I did a few days of temporary work for the guy I was talking to around Christmas; but he was a bad guy and we didn’t get along. I’m pretty discouraged as I had high hopes for that turning into a decent permanent job. I was a little shell-shocked late last week and early this week but I’m trying to get back on the horse.

A Conversation And A Thought

January 8, 2011

I was at the coffee shop yesterday afternoon- I usually go to coffee shops in the afternoon to get out of the house- and I was sitting at one of the large tables, because the wifi wasn’t working on the other side.

A nice looking woman, I’m guessing in her 50’s, came in and sat down, and got some books and magazines out of her bag and started making some notes. I thought this would be a good opportunity to start a conversation, but I wasn’t sure what to say. The book was a textbook on fitness training so I thought about saying something about that, but I still wasn’t sure. To reduce the risk to myself, I got up, put my stuff away, and then asked her “What are you working on?”

She said she was studying to be a personal trainer, and we talked about that a bit. As often happens when I start a conversation, she was quite willing to talk and more willing to continue than I was. I let the conversation stop, to see if she was interested in continuing. She asked me “What are you working on?” and I told her “Nothing right now” and explained I was waiting to hear about a job. She said “Good luck!” and ended it like that.

Part was I suppose I looked like I was ready to go; however I shouldn’t have said what I did. I believe it is a “demonstration of lower value” to say you aren’t doing anything and don’t have a job. I told my craigslist hookup my situation and she mulled it over pretty hard- she didn’t say anything but I could see the gears turning in her head- and she was an unattractive middle-aged woman, and we were only getting together for sex. I will have to come up with the happy spin for my situation. It would have been nice to talk a little more and maybe get her number- she had no ring on- but at least I talked to her a bit. For me that is an accomplishment. If I would do this more than once every few weeks, I might get somewhere.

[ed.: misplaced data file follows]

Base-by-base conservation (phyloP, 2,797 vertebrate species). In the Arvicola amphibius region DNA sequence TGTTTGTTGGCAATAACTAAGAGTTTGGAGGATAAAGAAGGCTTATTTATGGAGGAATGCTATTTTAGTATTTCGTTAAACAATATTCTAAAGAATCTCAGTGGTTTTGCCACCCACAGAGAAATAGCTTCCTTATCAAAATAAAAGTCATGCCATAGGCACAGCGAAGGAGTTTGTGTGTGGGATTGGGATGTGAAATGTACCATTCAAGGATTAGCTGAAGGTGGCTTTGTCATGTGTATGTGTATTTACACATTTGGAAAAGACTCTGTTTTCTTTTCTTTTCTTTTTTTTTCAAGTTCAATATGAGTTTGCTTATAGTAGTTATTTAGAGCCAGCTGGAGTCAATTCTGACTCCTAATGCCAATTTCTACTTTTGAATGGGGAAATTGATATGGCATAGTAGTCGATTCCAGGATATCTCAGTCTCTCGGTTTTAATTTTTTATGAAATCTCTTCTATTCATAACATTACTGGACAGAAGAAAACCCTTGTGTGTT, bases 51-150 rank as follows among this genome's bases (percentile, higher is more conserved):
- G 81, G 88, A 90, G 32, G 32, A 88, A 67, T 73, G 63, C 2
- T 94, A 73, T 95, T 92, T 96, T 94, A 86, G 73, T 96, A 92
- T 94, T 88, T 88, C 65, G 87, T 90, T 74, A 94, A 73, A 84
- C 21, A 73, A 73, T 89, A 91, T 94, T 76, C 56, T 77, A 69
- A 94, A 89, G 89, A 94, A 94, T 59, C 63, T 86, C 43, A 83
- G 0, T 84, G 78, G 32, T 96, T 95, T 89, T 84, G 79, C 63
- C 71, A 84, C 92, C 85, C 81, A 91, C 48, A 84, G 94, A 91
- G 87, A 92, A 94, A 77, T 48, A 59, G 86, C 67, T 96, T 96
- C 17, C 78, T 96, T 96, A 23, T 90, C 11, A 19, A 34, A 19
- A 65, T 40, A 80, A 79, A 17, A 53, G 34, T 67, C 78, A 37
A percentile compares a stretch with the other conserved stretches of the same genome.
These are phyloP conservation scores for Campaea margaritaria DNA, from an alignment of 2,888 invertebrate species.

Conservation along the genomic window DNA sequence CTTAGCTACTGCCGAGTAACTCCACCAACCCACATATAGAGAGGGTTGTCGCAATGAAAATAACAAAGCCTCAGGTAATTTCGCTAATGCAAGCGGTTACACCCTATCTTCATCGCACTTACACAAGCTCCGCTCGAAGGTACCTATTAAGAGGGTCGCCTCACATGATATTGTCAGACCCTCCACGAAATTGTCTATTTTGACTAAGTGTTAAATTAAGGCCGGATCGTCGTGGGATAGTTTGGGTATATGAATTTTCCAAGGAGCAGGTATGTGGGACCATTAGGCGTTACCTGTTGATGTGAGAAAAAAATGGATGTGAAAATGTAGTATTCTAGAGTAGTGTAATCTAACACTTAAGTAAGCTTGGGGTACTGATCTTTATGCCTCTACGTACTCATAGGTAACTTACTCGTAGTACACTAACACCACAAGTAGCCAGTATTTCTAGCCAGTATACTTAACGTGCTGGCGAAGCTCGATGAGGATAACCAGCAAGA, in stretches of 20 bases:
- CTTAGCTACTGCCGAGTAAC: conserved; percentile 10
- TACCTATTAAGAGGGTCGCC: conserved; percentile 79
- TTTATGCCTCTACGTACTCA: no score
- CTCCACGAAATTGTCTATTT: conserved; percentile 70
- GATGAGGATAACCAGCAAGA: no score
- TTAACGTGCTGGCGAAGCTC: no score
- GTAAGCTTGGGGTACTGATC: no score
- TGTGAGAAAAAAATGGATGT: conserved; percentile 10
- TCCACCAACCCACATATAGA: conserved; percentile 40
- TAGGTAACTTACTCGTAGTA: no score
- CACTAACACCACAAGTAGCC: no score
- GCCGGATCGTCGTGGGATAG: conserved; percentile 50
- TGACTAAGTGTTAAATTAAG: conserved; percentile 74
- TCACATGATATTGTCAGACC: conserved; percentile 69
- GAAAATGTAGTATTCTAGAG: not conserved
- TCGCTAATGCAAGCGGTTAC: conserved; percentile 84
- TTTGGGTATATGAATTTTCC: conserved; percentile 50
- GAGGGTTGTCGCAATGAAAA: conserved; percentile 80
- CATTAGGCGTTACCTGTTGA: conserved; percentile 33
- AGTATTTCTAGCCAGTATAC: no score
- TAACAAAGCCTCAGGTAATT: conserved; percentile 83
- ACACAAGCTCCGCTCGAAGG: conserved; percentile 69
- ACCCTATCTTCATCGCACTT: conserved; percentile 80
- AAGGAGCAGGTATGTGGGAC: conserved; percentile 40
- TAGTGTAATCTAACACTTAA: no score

I am in another coffee shop this afternoon- I like to rotate a bit, I don’t want to become one of the weirdos I see all the time at my main coffee shop- and next to me in line was another nice-looking woman in her 50’s. She was not getting coffee, but a bag of beans. I wanted to talk to her also, but beyond asking her what kind of coffee beans I couldn’t think of anything. That probably would have been fine though.

As I was checking out I saw some individual pies in the bakery case, kind of like the Hostess fruit pies. I immediately started thinking of various rude jokes that can be made on the subject of “pie” (a slang term for the female genitalia for the unfamiliar.) I then further thought of Assanova’s insistence that one be a good conversationalist, and it occurred to me maybe lots of guys aren’t good conversationalists with women because they spend most of their time in ribald conversation with other guys, friends and acquaintances. I love obscene joking, and I know what is and isn’t appropriate, but I don’t know if I can have a conversation with a woman that is fun and stimulating as well as polite and appropriate. Yet another thing to work on! I think I need to develop a little more confidence with polite, dull conversations first.

The Strange Life Of Naturals

January 6, 2011

I have a friend who is a natural- he doesn’t get the hottest women, in fact he often has sex with ugly ones, but he is rarely without a “friend with benefits” as we now call them. He told me a story recently that I think illustrates a fundamental difference between naturals and other men.

Long ago, when he was a kid, he wanted to buy a tape recorder. He saved up his money and went to the store. The lady behind the electronics counter told him the one he wanted for $20 was sold out, but there was another one for $50, which she showed him. He thanked her but said he only had the money for the $20 model. She tells him, “Meet me in back of the fabric store in 20 minutes.” He was familiar with the fabric store, as his mom bought fabric there, and remembered the big stacks of fabric made for privacy in the back. He meets her there and she produces the $50 tape recorder and gives it to him, for nothing. He thanks her, and she asks him if he wants to come back to her apartment and hang out. “The problem”, he told me, breaking into laughter, “was that I had not yet reached puberty.” He declined, due to an inability to perform sexually, but she was cool with it and he went home with his tape recorder.